Spain has sent 11 containers of citrus to India in a trial shipment that will see the fruit subject to in-transit cold treatment (ITCT).
The shipment of an estimated 242 tonnes of Spanish-grown Valencia oranges was loaded at the facilities in Castellón. From there, it was shipped to the Port of Valencia before making the journey to the port of Nhava Sheva in Mumbai, India.
A joint initiative promoted, led and coordinated by the Citrus Management Committee (CGC) of Spain has also involved 10 operators, which have reportedly received financial assistance from the Valencian regional government's Department of Agriculture.
Inma Sanfeliu, president of the CGC, said India was a difficult destination to access, but offered a potential way to reduce dependence on the European market.
'If this mission is successful and the protocol is ratified in these terms, we will be able to open a distant market where the conditions are still very difficult,” said Sanfeliu.
“However, given its demographic potential and its rapid economic development, India could become a valid alternative for foreign trade with which to reduce our dependence on the European Union (EU).”
Previous groundwork by Valencia’s Ministry of Agriculture, including conversations and technical negotiation with the Agricultural Council of New Delhi made it possible to authorise an experimental shipment in viable conditions, replacing the previously required cold treatment pre-shipment to ITCT.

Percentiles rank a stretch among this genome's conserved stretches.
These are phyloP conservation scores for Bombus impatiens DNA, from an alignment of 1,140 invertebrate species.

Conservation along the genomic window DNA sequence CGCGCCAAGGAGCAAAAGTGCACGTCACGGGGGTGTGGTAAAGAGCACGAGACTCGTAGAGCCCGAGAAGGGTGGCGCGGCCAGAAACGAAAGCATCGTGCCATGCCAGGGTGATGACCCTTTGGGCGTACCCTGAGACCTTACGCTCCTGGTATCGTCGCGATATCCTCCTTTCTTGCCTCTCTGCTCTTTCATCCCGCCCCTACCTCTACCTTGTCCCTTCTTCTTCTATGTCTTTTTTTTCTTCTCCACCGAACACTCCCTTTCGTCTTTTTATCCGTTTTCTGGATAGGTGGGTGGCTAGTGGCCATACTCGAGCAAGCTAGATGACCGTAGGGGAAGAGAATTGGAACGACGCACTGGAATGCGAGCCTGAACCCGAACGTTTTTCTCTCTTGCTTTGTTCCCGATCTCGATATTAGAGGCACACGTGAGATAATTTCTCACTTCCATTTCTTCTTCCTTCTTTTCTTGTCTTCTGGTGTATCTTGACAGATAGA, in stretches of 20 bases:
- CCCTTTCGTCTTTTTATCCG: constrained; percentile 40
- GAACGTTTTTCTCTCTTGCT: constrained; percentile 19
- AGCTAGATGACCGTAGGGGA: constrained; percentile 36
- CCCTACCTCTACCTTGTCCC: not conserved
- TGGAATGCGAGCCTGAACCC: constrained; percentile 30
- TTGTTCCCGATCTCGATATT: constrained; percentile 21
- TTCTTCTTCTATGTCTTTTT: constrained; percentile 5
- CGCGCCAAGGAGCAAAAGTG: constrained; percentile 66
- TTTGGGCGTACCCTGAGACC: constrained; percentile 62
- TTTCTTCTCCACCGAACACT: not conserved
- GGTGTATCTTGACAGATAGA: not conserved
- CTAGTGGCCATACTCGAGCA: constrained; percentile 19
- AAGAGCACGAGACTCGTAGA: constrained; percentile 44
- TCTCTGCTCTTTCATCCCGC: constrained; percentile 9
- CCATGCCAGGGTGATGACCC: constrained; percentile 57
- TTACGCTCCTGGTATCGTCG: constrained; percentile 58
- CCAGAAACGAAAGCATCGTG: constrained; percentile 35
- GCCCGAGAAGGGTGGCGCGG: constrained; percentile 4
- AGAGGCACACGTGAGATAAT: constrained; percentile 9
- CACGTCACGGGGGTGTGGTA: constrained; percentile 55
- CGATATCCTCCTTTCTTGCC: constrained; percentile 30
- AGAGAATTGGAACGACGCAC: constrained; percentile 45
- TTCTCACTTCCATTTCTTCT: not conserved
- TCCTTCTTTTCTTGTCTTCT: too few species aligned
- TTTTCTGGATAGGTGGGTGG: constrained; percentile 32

Head of procurement at leading Indian importer IG International, Shubha Rawal, said the trial is of significant interest to many importers in India.
“If this is successfully accomplished then it will not only improve the quality of the product at the arrival but also save two weeks of shipping time, and of course the extra costs,” outlined Rawal.
“As soon as we heard about the order, we planned the shipments for the trial. Although there is not a great volume of citrus arriving this time, due to the higher costs and the logistics involved in managing the cold treatment, the opening of a huge market like India for Spain is significant.
“IG will be handling 9 out of 11 containers in this trial. As per our previous experience with Spanish citrus, Indian consumers have shown a great interest in the product because of its taste and quality which is different from other origins,” noted Rawal.
Sanfeliu said finding space for Spanish oranges in the Indian market will be challenging, given Egypt’s domination of the market.
“Egypt is a direct competitor and already has a share of over 60 per cent in the market, as well as a privileged position thanks to its much lower prices,” said Sanfeliu.
To a lesser extent, already in the off-season, the market is also taken by South Africa, which also has much lower costs,'
'In the medium term, or even in specific campaigns, India has the potential to be a great destination, because Spanish oranges enjoy a great reputation, and we have the necessary know-how.'